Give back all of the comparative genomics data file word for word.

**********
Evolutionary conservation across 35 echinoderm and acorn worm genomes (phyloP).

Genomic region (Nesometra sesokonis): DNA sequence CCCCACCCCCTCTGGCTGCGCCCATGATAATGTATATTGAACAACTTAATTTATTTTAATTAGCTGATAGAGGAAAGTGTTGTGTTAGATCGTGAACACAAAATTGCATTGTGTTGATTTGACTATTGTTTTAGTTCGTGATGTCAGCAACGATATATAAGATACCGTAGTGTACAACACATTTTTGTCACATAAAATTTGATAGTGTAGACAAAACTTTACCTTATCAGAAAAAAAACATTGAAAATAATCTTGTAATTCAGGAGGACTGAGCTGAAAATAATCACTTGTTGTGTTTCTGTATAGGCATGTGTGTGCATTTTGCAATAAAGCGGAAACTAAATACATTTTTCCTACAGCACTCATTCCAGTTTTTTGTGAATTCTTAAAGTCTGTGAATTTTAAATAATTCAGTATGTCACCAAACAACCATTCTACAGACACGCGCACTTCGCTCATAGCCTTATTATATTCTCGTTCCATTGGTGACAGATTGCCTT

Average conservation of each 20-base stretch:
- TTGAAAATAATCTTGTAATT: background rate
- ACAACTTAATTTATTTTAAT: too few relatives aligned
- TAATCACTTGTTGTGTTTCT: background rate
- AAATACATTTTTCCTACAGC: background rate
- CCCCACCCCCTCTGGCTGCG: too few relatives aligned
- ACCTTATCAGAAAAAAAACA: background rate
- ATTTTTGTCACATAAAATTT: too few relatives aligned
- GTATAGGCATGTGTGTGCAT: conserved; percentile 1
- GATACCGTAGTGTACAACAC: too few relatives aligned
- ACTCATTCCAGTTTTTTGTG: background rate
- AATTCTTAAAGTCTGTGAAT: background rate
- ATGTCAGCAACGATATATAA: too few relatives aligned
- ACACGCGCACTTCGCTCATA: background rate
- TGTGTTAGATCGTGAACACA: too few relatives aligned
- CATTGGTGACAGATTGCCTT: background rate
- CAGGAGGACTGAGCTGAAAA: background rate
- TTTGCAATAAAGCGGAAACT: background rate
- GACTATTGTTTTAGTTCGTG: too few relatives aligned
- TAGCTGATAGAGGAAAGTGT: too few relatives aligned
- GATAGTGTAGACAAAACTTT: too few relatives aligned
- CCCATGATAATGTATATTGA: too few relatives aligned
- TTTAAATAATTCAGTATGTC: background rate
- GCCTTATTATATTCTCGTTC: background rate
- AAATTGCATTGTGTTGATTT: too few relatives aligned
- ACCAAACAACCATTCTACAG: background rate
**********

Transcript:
Evolutionary conservation across 35 echinoderm and acorn worm genomes (phyloP).

Genomic region (Nesometra sesokonis): DNA sequence CCCCACCCCCTCTGGCTGCGCCCATGATAATGTATATTGAACAACTTAATTTATTTTAATTAGCTGATAGAGGAAAGTGTTGTGTTAGATCGTGAACACAAAATTGCATTGTGTTGATTTGACTATTGTTTTAGTTCGTGATGTCAGCAACGATATATAAGATACCGTAGTGTACAACACATTTTTGTCACATAAAATTTGATAGTGTAGACAAAACTTTACCTTATCAGAAAAAAAACATTGAAAATAATCTTGTAATTCAGGAGGACTGAGCTGAAAATAATCACTTGTTGTGTTTCTGTATAGGCATGTGTGTGCATTTTGCAATAAAGCGGAAACTAAATACATTTTTCCTACAGCACTCATTCCAGTTTTTTGTGAATTCTTAAAGTCTGTGAATTTTAAATAATTCAGTATGTCACCAAACAACCATTCTACAGACACGCGCACTTCGCTCATAGCCTTATTATATTCTCGTTCCATTGGTGACAGATTGCCTT

Average conservation of each 20-base stretch:
- TTGAAAATAATCTTGTAATT: background rate
- ACAACTTAATTTATTTTAAT: too few relatives aligned
- TAATCACTTGTTGTGTTTCT: background rate
- AAATACATTTTTCCTACAGC: background rate
- CCCCACCCCCTCTGGCTGCG: too few relatives aligned
- ACCTTATCAGAAAAAAAACA: background rate
- ATTTTTGTCACATAAAATTT: too few relatives aligned
- GTATAGGCATGTGTGTGCAT: conserved; percentile 1
- GATACCGTAGTGTACAACAC: too few relatives aligned
- ACTCATTCCAGTTTTTTGTG: background rate
- AATTCTTAAAGTCTGTGAAT: background rate
- ATGTCAGCAACGATATATAA: too few relatives aligned
- ACACGCGCACTTCGCTCATA: background rate
- TGTGTTAGATCGTGAACACA: too few relatives aligned
- CATTGGTGACAGATTGCCTT: background rate
- CAGGAGGACTGAGCTGAAAA: background rate
- TTTGCAATAAAGCGGAAACT: background rate
- GACTATTGTTTTAGTTCGTG: too few relatives aligned
- TAGCTGATAGAGGAAAGTGT: too few relatives aligned
- GATAGTGTAGACAAAACTTT: too few relatives aligned
- CCCATGATAATGTATATTGA: too few relatives aligned
- TTTAAATAATTCAGTATGTC: background rate
- GCCTTATTATATTCTCGTTC: background rate
- AAATTGCATTGTGTTGATTT: too few relatives aligned
- ACCAAACAACCATTCTACAG: background rate